Joan Miró, ‘The Convict | Le Bagnard’, 1969, Gilden's Art Gallery

This original lithograph is hand signed in pencil by the artist "Miró" at the lower left corner.
It is also hand numbered in pencil "58/75" at the centre of the lower image.
It was printed in 1969 in a limited edition of 75 signed and numbered impressions.
It was printed by Arte Adrien Maeght, Paris and published by Maeght Éditeur, Paris in 1969.

Literature: Mourlot, F. & Leiris, M. (1977). Joan Miró: Der Lithograph, Vol. III 1964-1969. Geneva: Weber.
Reference: Mourlot 526

Condition: Excellent condition.

Publisher: Maeght Éditeur

About Joan Miró

Joan Miró rejected the constraints of traditional painting, creating works “conceived with fire in the soul but executed with clinical coolness,” as he once said. Widely considered one of the leading Surrealists, though never officially part of the group, Miró pioneered a wandering linear style of Automatism—a method of “random” drawing that attempted to express the inner workings of the human psyche. Miró used color and form in a symbolic rather than literal manner, his intricate compositions combining abstract elements with recurring motifs like birds, eyes, and the moon. “I try to apply colors like words that shape poems, like notes that shape music,” he said. While he prized artistic freedom, Miró revered art history, basing a series of works on the Dutch Baroque interiors of Hendrick Sorgh and Jan Steen. In turn, Miró has inspired many artists—significantly Arshile Gorky, whose bold linear abstractions proved a foundational influence on Abstract Expressionism.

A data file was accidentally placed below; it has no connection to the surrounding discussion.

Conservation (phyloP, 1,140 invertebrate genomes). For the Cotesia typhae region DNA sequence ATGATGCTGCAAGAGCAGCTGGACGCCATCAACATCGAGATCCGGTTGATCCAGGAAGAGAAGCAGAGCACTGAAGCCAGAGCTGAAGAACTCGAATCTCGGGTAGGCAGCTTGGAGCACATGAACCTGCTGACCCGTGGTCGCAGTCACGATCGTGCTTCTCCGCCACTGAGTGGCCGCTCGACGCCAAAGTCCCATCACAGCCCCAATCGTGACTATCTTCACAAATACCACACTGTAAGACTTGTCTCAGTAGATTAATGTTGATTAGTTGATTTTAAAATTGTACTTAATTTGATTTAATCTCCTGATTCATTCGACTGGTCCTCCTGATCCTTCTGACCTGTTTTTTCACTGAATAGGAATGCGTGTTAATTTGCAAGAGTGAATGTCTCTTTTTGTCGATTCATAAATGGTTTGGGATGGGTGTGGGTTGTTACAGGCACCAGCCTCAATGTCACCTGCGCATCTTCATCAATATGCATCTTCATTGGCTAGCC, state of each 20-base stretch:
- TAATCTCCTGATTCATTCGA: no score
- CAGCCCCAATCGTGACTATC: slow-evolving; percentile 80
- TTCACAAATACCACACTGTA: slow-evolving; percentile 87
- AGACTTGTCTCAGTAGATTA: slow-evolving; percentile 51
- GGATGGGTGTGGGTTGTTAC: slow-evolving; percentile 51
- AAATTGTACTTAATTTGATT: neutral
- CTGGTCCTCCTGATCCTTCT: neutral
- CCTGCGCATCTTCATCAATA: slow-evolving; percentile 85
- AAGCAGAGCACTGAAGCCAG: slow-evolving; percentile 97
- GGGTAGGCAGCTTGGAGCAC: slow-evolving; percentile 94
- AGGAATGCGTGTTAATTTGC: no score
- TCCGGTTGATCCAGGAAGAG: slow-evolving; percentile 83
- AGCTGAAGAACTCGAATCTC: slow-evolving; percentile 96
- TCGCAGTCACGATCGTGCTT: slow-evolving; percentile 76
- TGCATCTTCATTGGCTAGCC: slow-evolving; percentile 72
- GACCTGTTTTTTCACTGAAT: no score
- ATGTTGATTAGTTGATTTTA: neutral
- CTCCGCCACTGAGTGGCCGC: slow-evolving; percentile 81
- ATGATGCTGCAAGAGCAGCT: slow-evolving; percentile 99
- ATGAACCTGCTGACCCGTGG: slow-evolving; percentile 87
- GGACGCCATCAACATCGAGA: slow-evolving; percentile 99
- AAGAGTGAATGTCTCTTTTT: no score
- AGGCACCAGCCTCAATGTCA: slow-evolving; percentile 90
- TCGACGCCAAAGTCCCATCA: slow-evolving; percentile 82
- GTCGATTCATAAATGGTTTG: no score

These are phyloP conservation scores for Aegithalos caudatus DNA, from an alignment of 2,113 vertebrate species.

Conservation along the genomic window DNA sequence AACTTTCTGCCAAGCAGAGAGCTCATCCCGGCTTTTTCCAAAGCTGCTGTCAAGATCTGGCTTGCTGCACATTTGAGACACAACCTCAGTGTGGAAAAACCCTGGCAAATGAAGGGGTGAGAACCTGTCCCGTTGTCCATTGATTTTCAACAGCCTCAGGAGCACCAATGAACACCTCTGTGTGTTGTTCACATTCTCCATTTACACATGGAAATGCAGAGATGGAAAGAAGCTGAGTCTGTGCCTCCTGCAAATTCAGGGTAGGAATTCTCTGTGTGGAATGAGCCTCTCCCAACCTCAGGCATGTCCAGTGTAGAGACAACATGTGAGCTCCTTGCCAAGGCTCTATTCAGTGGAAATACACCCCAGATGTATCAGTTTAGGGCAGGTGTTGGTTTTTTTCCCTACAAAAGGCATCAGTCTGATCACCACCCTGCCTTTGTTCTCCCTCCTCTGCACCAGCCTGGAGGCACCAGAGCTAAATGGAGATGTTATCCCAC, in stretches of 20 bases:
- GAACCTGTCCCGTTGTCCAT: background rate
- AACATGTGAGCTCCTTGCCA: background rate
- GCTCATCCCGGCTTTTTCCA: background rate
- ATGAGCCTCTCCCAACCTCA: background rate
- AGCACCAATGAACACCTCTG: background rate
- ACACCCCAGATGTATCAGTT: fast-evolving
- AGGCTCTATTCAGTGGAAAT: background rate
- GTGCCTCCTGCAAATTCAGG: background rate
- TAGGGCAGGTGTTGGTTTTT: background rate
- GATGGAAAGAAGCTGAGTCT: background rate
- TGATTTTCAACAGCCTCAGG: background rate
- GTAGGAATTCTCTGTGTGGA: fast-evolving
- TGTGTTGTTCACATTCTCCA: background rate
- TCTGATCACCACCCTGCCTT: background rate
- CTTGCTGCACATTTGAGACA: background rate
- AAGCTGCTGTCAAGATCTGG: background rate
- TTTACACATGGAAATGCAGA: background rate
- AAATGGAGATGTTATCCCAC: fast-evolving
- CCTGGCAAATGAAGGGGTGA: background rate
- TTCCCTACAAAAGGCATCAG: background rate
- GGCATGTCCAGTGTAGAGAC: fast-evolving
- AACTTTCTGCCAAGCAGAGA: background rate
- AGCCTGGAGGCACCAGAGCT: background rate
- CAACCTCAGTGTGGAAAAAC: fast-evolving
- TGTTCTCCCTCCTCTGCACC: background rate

Spanish, 1893-1983, Barcelona, Spain, based in Paris and Catalonia, Spain